7. ## Demolishing Buildings

Everything that goes up must come back down. This is true for everything affected by gravity, including buildings. Demolishing buildings is actually a business, because of how complicated it can be. Sometimes just a bunch of heavy equipment and a few machines will suffice, but with larger buildings like offices and skyscrapers, keeping,the rubble inside the lot as it collapses is a big deal. The way this is done is usually by using controlled explosions going off in sync. The way these explosives are placed is typically on the very center, on support beams and anything structurally integral. This way, all of the rubble falls inward, not intruding on roads and other buildings. Obviously, if a building collapses onto another one it can't end well, so the scientific destruction of buildings is a significant practice. Having been to watch a building being demolished, I can say that it is very loud, and the ground shakes a lot, so much so that it can be mistaken for an earthquake. After it collapses, the dust cloud it sends up is massive, and rushes out sideways.
8. ## The Physics of Hydroplaning

Most people know about what hydroplaning is, but not how it works and how to prevent it, or how to stay in control if it happens. What happens when you are hydroplaning? The car's tires are lifted off of the road by the water. This happens because of the way water moves as it is pushed by the tires. If the tires can't push enough water out of the way, the pressure builds up and lifts the tire from the road, resulting in a complete of friction and as such control. What should you do if your car starts to hydroplane? Nothing. Don't turn, brake, or accelerate, as that can just cause the car to spin out. You should just maintain speed and direction until the water stops. It sounds counter intuitive, but its the best solution to the problem.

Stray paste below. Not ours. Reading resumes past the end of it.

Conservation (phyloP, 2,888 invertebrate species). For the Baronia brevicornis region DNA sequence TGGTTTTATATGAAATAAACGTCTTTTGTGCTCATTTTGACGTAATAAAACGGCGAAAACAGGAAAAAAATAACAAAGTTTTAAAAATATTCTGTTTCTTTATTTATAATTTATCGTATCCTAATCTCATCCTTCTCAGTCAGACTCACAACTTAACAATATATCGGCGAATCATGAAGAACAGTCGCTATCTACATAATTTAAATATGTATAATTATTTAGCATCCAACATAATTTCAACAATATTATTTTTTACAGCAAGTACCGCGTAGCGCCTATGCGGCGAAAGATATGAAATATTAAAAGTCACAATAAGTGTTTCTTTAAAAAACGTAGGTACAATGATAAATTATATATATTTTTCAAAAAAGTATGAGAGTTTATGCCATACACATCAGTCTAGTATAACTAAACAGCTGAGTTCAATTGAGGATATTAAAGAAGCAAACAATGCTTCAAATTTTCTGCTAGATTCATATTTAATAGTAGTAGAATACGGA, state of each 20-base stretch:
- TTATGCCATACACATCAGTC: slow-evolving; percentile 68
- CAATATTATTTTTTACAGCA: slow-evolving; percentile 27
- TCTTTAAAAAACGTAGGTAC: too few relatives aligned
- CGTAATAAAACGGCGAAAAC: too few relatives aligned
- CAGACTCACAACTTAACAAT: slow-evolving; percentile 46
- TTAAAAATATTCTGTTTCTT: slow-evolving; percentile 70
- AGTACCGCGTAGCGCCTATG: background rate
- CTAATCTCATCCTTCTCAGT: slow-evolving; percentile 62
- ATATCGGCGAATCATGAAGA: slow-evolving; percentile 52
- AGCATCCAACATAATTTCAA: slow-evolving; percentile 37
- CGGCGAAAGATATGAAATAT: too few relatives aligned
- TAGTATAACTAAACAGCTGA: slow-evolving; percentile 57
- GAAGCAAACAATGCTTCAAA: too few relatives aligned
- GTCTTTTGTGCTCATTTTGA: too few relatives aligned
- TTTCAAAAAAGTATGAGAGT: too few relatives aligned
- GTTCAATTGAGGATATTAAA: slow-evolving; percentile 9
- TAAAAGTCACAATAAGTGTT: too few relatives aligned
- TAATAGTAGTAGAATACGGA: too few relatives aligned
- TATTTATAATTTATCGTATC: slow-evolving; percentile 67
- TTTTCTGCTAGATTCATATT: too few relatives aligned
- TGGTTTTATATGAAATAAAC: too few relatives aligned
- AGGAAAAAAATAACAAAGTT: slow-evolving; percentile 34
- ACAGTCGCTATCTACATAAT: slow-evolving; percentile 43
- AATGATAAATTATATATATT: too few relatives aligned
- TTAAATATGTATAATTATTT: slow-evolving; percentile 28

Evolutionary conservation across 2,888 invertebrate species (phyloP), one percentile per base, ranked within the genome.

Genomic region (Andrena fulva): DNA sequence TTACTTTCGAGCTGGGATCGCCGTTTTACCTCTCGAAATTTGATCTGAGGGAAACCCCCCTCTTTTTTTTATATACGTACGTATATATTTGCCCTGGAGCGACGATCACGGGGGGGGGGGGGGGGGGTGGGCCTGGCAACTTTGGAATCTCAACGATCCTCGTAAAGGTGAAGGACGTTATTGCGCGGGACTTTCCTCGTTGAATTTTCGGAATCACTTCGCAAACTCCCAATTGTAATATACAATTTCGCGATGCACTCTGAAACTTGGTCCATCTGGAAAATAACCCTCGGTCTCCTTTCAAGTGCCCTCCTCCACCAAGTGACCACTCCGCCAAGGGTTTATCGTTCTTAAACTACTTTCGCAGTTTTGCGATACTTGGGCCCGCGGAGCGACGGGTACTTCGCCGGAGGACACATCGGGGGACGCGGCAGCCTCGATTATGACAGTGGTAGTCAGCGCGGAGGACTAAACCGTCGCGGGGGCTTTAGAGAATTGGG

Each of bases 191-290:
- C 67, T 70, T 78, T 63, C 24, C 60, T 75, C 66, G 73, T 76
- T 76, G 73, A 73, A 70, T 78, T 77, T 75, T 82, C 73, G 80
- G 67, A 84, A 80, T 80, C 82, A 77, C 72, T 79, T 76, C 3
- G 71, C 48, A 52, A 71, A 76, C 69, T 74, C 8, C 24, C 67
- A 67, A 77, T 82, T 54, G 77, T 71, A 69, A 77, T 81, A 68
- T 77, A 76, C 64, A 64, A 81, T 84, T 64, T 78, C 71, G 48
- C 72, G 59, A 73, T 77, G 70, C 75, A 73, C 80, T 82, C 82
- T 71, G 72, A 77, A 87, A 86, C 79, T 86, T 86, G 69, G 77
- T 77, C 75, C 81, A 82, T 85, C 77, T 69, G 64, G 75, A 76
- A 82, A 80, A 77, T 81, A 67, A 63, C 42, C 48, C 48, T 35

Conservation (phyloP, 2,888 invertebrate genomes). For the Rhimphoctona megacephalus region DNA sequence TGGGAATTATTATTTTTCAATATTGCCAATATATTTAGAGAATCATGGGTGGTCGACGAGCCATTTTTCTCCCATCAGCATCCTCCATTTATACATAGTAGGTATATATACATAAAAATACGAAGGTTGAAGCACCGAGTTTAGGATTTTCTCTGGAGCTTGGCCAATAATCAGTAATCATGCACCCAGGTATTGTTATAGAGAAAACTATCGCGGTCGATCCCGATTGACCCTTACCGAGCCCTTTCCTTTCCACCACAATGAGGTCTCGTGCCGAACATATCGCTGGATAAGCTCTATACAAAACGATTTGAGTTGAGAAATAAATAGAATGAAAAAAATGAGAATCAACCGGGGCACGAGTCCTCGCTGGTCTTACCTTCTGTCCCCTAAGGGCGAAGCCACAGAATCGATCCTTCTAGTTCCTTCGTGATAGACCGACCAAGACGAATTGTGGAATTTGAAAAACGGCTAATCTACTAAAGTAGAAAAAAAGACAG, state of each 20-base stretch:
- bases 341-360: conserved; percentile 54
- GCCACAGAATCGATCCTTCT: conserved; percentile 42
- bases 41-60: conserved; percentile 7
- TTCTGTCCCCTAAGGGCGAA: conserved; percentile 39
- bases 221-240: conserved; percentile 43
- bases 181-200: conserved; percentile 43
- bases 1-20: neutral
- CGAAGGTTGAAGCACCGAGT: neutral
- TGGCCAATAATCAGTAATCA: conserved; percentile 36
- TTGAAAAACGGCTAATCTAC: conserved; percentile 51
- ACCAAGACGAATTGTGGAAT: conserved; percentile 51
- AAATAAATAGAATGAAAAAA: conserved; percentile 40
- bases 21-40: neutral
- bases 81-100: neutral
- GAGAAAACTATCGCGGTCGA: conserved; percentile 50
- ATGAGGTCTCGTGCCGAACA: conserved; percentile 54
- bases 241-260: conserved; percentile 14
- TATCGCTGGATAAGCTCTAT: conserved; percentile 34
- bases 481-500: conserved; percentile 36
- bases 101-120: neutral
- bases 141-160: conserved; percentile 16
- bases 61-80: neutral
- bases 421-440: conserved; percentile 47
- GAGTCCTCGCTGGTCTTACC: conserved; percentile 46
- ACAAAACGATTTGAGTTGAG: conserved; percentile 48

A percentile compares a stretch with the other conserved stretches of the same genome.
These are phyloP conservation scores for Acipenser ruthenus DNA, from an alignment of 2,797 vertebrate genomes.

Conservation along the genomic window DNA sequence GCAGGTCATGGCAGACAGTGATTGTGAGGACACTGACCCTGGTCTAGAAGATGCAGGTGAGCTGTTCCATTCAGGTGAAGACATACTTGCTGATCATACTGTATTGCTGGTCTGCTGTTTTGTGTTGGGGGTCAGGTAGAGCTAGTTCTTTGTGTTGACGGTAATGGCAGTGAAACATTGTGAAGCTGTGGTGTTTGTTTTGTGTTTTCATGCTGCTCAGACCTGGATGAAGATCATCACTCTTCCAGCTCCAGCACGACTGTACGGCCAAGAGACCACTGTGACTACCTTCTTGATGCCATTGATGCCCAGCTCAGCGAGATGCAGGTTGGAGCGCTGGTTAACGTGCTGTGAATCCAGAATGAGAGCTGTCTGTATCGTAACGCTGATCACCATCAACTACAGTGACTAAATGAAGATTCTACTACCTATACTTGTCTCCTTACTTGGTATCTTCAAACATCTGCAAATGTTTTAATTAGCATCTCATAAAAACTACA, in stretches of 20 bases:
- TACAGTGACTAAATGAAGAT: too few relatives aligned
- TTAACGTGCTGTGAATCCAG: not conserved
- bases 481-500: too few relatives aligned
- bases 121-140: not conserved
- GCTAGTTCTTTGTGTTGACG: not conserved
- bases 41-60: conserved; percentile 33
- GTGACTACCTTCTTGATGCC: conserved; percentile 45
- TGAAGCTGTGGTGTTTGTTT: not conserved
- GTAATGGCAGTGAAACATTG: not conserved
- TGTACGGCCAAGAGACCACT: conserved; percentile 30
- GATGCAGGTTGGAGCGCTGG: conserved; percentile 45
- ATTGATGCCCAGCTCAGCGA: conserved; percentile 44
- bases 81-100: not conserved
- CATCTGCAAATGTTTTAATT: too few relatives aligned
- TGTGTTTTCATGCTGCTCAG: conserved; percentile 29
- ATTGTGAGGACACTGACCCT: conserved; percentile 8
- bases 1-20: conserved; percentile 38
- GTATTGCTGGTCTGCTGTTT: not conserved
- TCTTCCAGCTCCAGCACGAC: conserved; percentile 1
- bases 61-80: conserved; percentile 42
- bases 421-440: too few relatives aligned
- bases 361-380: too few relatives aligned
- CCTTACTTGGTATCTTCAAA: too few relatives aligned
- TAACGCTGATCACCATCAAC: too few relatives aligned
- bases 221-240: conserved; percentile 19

Our second lab was an interesting one: predict where the ball will land after one shot from a projectile launcher, and you get a 100. If you miss, its a 0. But, the whole class was involved, so the end result was a very disorganized lab. On the first shot, we measured the angle and change in Y, then the X distance and the time it took from launch to landing. This was used to calculate the resultant initial velocity of the ball. Then the angle and height of ball was changed, so we re-measured them. Using the velocity from the previous launch, the initial velocity in the Y direction could be calculated, and then the time the ball would take to hit the floor. This time, multiplied by the initial X velocity, gives the distance the target should be placed from the ball in order for it to hit. My calculations gave me an X distance of 1.99m, but since it wasn't calculated in time, I don't know what the actual distance the ball covered was. So, I hope my answer is correct, but there is no way of knowing.

AP Physics C. It's hard to believe I'm taking a college level physics class for the second time, but here I am. I have always been interested in the topics that physics covers, because I love pretty much any type of deep scientific research. I've always been good at science, and with technology of most kinds. The relationship between technology and physics is often overlooked, but it plays a massive part in almost everything we take for granted today, like GPS and cell service. How else would we have gotten large hunks of metal to stay up in the sky for years on end? These kinds of things are why I'm taking physics, because I just love it. I'm a very curious person so I thoroughly enjoy learning how the world works, and being able to understand why certain things happen. I hope to learn even more about that kind of thing this year, because I learned a lot last year. That is why I was excited for this class, having the ability to gain a much deeper understanding of the world from a high school class is awesome, and I can't wait to see what this class will unfold. Although it isn't all sunshine and rainbows, with great power comes great responsibility, and in this case that responsibility is classwork, homework, tests, the usual. Except this isn't the usual class, so expecting a usual workload would be ridiculous. The horror stories of all-nighters from the survivors make me nervous, but I will do my best to avoid falling behind, and to work diligently to maintain a good grade. I can't wait to see what I'll learn, but I most definitely can wait on all that work.